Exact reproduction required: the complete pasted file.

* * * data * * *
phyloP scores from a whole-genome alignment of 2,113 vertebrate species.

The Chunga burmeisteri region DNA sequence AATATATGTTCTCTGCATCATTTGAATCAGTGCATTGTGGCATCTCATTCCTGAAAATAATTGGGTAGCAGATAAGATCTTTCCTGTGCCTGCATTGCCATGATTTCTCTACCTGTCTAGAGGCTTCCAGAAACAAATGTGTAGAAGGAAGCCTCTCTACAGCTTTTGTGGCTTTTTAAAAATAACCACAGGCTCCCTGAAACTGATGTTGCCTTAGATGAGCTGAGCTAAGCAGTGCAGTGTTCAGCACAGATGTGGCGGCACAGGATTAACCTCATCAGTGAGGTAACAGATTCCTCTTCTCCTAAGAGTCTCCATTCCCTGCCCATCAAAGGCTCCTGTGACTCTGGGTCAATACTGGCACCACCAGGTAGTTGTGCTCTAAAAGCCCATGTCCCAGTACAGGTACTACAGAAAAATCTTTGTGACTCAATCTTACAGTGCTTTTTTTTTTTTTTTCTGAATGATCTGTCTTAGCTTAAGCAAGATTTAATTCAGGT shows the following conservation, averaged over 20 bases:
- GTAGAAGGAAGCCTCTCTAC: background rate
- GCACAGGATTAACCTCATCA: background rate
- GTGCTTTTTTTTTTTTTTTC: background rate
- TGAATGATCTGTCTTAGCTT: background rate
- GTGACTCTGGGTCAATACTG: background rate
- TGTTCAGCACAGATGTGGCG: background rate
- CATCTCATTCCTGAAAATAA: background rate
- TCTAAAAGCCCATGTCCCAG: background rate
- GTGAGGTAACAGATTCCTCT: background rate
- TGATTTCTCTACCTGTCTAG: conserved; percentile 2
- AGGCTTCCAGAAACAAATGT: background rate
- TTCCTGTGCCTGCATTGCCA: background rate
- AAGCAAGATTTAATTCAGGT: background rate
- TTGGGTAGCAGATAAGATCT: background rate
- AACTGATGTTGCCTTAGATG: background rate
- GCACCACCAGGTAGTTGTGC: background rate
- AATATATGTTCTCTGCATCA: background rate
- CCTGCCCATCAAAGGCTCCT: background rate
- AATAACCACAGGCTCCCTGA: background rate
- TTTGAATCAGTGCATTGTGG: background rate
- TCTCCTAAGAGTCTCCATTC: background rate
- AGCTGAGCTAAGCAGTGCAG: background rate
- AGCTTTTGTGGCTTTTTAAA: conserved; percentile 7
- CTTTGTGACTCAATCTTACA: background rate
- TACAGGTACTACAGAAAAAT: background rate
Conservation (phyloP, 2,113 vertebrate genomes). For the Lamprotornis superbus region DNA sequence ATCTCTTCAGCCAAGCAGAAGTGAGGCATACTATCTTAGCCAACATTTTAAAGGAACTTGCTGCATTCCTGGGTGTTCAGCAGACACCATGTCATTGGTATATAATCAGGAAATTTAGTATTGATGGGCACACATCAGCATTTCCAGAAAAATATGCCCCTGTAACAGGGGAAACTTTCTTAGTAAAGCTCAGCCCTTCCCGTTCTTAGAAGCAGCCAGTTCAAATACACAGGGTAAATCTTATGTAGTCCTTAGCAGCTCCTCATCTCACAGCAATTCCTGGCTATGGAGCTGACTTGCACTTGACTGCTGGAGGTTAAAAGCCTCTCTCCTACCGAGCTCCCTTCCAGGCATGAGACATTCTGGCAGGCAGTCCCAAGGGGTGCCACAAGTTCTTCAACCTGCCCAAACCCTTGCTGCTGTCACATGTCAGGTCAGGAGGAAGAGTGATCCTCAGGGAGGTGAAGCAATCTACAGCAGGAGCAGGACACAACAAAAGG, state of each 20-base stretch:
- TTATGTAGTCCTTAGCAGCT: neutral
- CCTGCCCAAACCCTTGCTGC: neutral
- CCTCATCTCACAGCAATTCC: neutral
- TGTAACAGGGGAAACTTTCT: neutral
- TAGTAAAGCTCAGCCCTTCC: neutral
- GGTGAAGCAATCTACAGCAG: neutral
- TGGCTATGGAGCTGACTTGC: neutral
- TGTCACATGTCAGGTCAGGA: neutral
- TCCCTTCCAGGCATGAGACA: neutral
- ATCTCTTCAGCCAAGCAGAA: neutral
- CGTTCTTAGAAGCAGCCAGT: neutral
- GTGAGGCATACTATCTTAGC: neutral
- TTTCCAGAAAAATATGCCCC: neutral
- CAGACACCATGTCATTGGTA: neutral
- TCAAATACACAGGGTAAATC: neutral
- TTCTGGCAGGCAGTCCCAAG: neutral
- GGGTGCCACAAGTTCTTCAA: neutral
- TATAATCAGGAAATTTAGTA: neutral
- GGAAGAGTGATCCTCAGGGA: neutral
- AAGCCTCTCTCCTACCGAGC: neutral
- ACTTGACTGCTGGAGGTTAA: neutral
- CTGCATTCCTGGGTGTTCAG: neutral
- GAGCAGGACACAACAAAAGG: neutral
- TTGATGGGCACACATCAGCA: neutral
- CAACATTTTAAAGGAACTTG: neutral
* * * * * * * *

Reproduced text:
phyloP scores from a whole-genome alignment of 2,113 vertebrate species.

The Chunga burmeisteri region DNA sequence AATATATGTTCTCTGCATCATTTGAATCAGTGCATTGTGGCATCTCATTCCTGAAAATAATTGGGTAGCAGATAAGATCTTTCCTGTGCCTGCATTGCCATGATTTCTCTACCTGTCTAGAGGCTTCCAGAAACAAATGTGTAGAAGGAAGCCTCTCTACAGCTTTTGTGGCTTTTTAAAAATAACCACAGGCTCCCTGAAACTGATGTTGCCTTAGATGAGCTGAGCTAAGCAGTGCAGTGTTCAGCACAGATGTGGCGGCACAGGATTAACCTCATCAGTGAGGTAACAGATTCCTCTTCTCCTAAGAGTCTCCATTCCCTGCCCATCAAAGGCTCCTGTGACTCTGGGTCAATACTGGCACCACCAGGTAGTTGTGCTCTAAAAGCCCATGTCCCAGTACAGGTACTACAGAAAAATCTTTGTGACTCAATCTTACAGTGCTTTTTTTTTTTTTTTCTGAATGATCTGTCTTAGCTTAAGCAAGATTTAATTCAGGT shows the following conservation, averaged over 20 bases:
- GTAGAAGGAAGCCTCTCTAC: background rate
- GCACAGGATTAACCTCATCA: background rate
- GTGCTTTTTTTTTTTTTTTC: background rate
- TGAATGATCTGTCTTAGCTT: background rate
- GTGACTCTGGGTCAATACTG: background rate
- TGTTCAGCACAGATGTGGCG: background rate
- CATCTCATTCCTGAAAATAA: background rate
- TCTAAAAGCCCATGTCCCAG: background rate
- GTGAGGTAACAGATTCCTCT: background rate
- TGATTTCTCTACCTGTCTAG: conserved; percentile 2
- AGGCTTCCAGAAACAAATGT: background rate
- TTCCTGTGCCTGCATTGCCA: background rate
- AAGCAAGATTTAATTCAGGT: background rate
- TTGGGTAGCAGATAAGATCT: background rate
- AACTGATGTTGCCTTAGATG: background rate
- GCACCACCAGGTAGTTGTGC: background rate
- AATATATGTTCTCTGCATCA: background rate
- CCTGCCCATCAAAGGCTCCT: background rate
- AATAACCACAGGCTCCCTGA: background rate
- TTTGAATCAGTGCATTGTGG: background rate
- TCTCCTAAGAGTCTCCATTC: background rate
- AGCTGAGCTAAGCAGTGCAG: background rate
- AGCTTTTGTGGCTTTTTAAA: conserved; percentile 7
- CTTTGTGACTCAATCTTACA: background rate
- TACAGGTACTACAGAAAAAT: background rate
Conservation (phyloP, 2,113 vertebrate genomes). For the Lamprotornis superbus region DNA sequence ATCTCTTCAGCCAAGCAGAAGTGAGGCATACTATCTTAGCCAACATTTTAAAGGAACTTGCTGCATTCCTGGGTGTTCAGCAGACACCATGTCATTGGTATATAATCAGGAAATTTAGTATTGATGGGCACACATCAGCATTTCCAGAAAAATATGCCCCTGTAACAGGGGAAACTTTCTTAGTAAAGCTCAGCCCTTCCCGTTCTTAGAAGCAGCCAGTTCAAATACACAGGGTAAATCTTATGTAGTCCTTAGCAGCTCCTCATCTCACAGCAATTCCTGGCTATGGAGCTGACTTGCACTTGACTGCTGGAGGTTAAAAGCCTCTCTCCTACCGAGCTCCCTTCCAGGCATGAGACATTCTGGCAGGCAGTCCCAAGGGGTGCCACAAGTTCTTCAACCTGCCCAAACCCTTGCTGCTGTCACATGTCAGGTCAGGAGGAAGAGTGATCCTCAGGGAGGTGAAGCAATCTACAGCAGGAGCAGGACACAACAAAAGG, state of each 20-base stretch:
- TTATGTAGTCCTTAGCAGCT: neutral
- CCTGCCCAAACCCTTGCTGC: neutral
- CCTCATCTCACAGCAATTCC: neutral
- TGTAACAGGGGAAACTTTCT: neutral
- TAGTAAAGCTCAGCCCTTCC: neutral
- GGTGAAGCAATCTACAGCAG: neutral
- TGGCTATGGAGCTGACTTGC: neutral
- TGTCACATGTCAGGTCAGGA: neutral
- TCCCTTCCAGGCATGAGACA: neutral
- ATCTCTTCAGCCAAGCAGAA: neutral
- CGTTCTTAGAAGCAGCCAGT: neutral
- GTGAGGCATACTATCTTAGC: neutral
- TTTCCAGAAAAATATGCCCC: neutral
- CAGACACCATGTCATTGGTA: neutral
- TCAAATACACAGGGTAAATC: neutral
- TTCTGGCAGGCAGTCCCAAG: neutral
- GGGTGCCACAAGTTCTTCAA: neutral
- TATAATCAGGAAATTTAGTA: neutral
- GGAAGAGTGATCCTCAGGGA: neutral
- AAGCCTCTCTCCTACCGAGC: neutral
- ACTTGACTGCTGGAGGTTAA: neutral
- CTGCATTCCTGGGTGTTCAG: neutral
- GAGCAGGACACAACAAAAGG: neutral
- TTGATGGGCACACATCAGCA: neutral
- CAACATTTTAAAGGAACTTG: neutral